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Rhubarb enduring, easy to grow

Thu., March 25, 2010

We are all eagerly waiting for the last vestiges of winter, such as it was, to disappear and spring growth to really pick up. In the garden, rhubarb will be one of the earliest crops to poke its head out and by early May, it will be a mass of huge green leaves held up by thick green, pink, or red stalks.

Early pioneers welcomed its arrival as one of the first fresh foods available after the long winter of stored food. Long before that though, as far back as 2700 B.C., early Chinese revered it for its medicinal properties and used extracts of its root as a purgative. Early traders along the Silk Road brought Chinese rhubarb west to Europe. Marco Polo spoke of it in his writings of his travels to China in the 1200s A.D. Rhubarb is first mentioned as a food plant in Europe about 1778, and by 1800 it was showing up in the produce markets in the new United States.

Growing rhubarb is easy. It needs the cold climate of the northern latitudes to develop its thick stems and huge leaves. Once established the plants take little care and will produce for at least eight to 15 years. My planting is close to 25 years old with no sign of slowing down.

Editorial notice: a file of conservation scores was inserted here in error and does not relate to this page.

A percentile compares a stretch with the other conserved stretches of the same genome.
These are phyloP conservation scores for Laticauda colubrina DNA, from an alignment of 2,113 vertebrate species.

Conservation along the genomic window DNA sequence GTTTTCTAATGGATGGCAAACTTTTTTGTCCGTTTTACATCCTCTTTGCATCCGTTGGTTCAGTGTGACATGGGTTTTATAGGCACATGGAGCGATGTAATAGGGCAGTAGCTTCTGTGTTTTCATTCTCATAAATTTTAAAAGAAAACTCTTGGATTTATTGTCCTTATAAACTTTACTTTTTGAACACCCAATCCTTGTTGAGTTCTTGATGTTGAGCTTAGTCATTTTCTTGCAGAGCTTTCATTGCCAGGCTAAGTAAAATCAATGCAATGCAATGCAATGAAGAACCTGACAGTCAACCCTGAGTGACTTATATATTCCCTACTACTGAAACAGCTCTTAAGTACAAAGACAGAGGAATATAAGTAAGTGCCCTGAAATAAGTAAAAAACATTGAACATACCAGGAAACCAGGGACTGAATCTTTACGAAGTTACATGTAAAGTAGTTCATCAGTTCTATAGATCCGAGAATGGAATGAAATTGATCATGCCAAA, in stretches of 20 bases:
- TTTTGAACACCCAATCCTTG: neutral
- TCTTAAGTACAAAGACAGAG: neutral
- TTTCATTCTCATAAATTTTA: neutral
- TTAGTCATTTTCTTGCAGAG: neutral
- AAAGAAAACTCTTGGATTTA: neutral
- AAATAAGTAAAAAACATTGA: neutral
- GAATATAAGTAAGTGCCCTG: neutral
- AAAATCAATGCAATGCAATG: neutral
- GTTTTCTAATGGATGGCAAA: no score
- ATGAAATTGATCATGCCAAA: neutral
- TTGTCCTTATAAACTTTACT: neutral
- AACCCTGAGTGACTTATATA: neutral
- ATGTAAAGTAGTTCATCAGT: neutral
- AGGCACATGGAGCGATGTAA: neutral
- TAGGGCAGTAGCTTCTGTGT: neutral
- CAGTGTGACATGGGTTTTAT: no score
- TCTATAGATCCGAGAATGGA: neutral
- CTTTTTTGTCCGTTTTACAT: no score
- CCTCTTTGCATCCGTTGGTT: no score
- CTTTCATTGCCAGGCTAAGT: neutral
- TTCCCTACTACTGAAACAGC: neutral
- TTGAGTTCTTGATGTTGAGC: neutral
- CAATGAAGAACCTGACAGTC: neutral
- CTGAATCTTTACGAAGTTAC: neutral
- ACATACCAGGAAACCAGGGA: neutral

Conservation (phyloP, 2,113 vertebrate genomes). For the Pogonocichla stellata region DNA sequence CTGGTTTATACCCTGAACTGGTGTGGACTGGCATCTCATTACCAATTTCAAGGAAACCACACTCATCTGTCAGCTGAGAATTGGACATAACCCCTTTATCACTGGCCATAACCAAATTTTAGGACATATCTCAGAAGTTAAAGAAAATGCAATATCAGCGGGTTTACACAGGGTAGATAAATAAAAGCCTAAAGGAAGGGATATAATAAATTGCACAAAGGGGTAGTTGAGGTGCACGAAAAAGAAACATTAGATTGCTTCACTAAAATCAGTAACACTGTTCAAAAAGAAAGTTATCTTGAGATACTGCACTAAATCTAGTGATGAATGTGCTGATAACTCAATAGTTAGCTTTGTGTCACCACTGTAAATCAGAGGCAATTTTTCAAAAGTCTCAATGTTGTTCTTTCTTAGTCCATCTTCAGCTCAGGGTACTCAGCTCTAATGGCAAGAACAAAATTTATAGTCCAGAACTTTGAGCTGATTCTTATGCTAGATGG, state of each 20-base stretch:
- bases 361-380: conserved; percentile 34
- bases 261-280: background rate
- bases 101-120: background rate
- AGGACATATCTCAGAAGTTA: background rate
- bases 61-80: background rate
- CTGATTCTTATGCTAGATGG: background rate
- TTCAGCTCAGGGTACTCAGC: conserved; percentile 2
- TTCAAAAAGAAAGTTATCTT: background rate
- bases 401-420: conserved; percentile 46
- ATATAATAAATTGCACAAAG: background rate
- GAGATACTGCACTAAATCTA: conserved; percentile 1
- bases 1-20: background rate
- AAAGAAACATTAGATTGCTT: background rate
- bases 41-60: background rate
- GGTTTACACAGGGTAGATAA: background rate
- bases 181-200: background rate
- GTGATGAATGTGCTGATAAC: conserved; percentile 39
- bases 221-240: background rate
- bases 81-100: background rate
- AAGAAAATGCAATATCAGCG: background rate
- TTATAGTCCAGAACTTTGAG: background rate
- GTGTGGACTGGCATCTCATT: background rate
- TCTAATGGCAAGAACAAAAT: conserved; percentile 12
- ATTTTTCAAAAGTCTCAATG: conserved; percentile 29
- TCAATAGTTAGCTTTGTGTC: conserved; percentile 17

The color of the stalks depends on the variety. There are more than a dozen varieties available and their stalks can vary in color from green through pink to deep red. Some say that the green stalks are actually sweeter than the more popular red.

Rhubarb grows from root sections purchased in the spring either at local garden centers or by mail order. A good planting root will be at least as big as your hand with several pinkish growing buds at one end.

It needs a sunny location with well-drained soil amended with compost. Set the roots in the ground so the growing buds are at the surface. Although it is quite drought tolerant once established it benefits from a consistent supply of water. Wind a soaker hose around the root before the leaves begin growing in the spring and then water deeply every two weeks during the summer. Fertilize in the spring before growth starts with good compost or a cup of 10-10-10 fertilizer. It doesn’t need any winter mulching.

It is best to let the plant grow for a couple of years before beginning to harvest so the root has a chance to develop. Stalks can be harvested for one to two weeks the third year after planting. In succeeding years, harvest can extend for at least two months. Select thick stalks and separate them from the plant by taking hold of the stalk near the base of the plant and pulling firmly outward. Don’t remove more than a quarter of the leaves at a time. Trim off the leaf as it contains oxalic acid, a mild toxin.

Master Gardener Pat Munts, of Spokane Valley, can be reached by e-mail at pat@inlandnwgardening. com.

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